Transforming Agriculture, Perennially

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Researchers Examine Role of Perennial Crops, Other Practices on Climate Resilience

Publication: Ag Journal

Author: Candace Krebs

A rash of natural disasters, including wildfires, hurricanes and a historically early ice storm, backlit by a contentious election season, are keeping climate change in the headlines, even as agricultural researchers and land managers are working to clarify its impact and determine how agriculture can be part of the solution.

The Climate Adaptation Research Center at the University of California-Davis hosted a series of thought-provoking webinars this fall, which covered everything from forward-looking practices to the role of public policy. The panels included at least two prominent scientists from the Mountain-Plains region…

Improving soil health is widely seen as one of the best ways to improve agricultural resiliency while preparing for an uncertain future. Tim Crews, director of research and lead scientist in the ecology program at the Land Institute, based at Salina, Kansas, outlined why perennial crop development could be a valuable tool.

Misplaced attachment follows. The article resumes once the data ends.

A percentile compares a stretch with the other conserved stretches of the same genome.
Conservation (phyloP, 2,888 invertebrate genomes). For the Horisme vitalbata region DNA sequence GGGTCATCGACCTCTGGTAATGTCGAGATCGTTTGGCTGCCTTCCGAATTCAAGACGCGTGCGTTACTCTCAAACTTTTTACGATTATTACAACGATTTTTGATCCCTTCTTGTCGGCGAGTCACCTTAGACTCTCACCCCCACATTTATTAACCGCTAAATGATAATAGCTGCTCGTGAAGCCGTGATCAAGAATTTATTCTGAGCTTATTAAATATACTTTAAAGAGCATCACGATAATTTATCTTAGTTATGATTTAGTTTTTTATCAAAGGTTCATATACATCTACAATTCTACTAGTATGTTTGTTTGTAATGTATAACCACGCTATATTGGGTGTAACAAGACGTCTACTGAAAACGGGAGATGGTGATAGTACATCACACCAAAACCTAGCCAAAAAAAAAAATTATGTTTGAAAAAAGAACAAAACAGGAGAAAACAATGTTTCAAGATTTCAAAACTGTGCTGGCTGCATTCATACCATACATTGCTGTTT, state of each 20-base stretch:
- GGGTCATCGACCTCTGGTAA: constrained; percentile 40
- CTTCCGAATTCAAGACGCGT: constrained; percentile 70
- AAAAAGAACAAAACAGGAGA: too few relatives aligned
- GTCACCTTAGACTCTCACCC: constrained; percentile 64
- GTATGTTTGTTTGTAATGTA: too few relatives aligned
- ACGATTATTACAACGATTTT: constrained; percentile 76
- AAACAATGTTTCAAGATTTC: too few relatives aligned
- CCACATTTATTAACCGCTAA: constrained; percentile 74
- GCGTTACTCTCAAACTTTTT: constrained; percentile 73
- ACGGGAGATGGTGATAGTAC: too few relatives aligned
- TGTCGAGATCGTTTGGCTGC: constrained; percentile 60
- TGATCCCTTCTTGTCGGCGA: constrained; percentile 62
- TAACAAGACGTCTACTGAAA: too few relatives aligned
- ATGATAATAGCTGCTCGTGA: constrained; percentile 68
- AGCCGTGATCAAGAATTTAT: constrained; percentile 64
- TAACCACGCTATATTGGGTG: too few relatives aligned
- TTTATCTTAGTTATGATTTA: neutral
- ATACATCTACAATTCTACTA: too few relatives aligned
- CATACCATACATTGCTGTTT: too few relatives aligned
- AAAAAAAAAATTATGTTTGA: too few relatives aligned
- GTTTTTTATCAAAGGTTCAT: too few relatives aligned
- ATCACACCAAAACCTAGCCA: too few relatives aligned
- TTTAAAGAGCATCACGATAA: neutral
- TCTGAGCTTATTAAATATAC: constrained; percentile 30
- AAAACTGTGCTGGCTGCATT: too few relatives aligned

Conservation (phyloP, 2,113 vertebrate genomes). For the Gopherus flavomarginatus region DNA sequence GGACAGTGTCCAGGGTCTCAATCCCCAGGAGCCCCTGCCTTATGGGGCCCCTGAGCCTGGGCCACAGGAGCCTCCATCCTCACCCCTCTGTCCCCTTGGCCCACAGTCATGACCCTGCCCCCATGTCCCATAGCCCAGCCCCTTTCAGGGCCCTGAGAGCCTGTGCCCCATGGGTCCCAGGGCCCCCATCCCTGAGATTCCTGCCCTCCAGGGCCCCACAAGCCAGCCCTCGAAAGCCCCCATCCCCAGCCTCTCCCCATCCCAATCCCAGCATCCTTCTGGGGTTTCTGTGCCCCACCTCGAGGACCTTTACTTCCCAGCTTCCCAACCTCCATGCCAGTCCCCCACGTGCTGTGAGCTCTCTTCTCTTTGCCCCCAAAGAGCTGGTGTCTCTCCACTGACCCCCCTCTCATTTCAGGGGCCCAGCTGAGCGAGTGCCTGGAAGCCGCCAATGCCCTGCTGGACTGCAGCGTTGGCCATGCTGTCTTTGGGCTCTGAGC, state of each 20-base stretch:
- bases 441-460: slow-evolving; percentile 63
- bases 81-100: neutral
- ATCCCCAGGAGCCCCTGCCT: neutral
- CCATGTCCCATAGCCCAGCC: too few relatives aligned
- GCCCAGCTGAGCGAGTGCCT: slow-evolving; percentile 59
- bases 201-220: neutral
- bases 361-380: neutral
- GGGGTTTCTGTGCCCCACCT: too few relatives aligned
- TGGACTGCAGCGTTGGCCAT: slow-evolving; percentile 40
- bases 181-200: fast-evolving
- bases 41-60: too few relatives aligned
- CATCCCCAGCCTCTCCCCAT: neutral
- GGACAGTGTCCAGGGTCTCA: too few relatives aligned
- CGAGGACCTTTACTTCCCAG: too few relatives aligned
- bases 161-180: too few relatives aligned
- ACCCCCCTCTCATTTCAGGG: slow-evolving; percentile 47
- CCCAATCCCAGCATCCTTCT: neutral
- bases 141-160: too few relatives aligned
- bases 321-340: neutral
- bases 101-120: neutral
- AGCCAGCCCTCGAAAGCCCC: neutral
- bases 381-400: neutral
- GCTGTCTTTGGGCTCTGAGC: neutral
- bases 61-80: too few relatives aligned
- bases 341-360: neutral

The Land Institute has invested decades researching and developing several perennial crops, including a short-statured, deep-rooted sunflower native to the Great Plains (sometimes referred to as rosinweed) and Kernza, an intermediate wheatgrass that produces small grains. Scientists there are also experimenting with mixed cropping, such as inter-seeding alfalfa into Kernza to reduce the need for nitrogen fertilization.

Perennial cropping systems allow practitioners to hit all of the key soil health principles at once, including minimizing soil disturbance, keeping the soil covered and living roots growing, and diversifying plant populations, Crews said.

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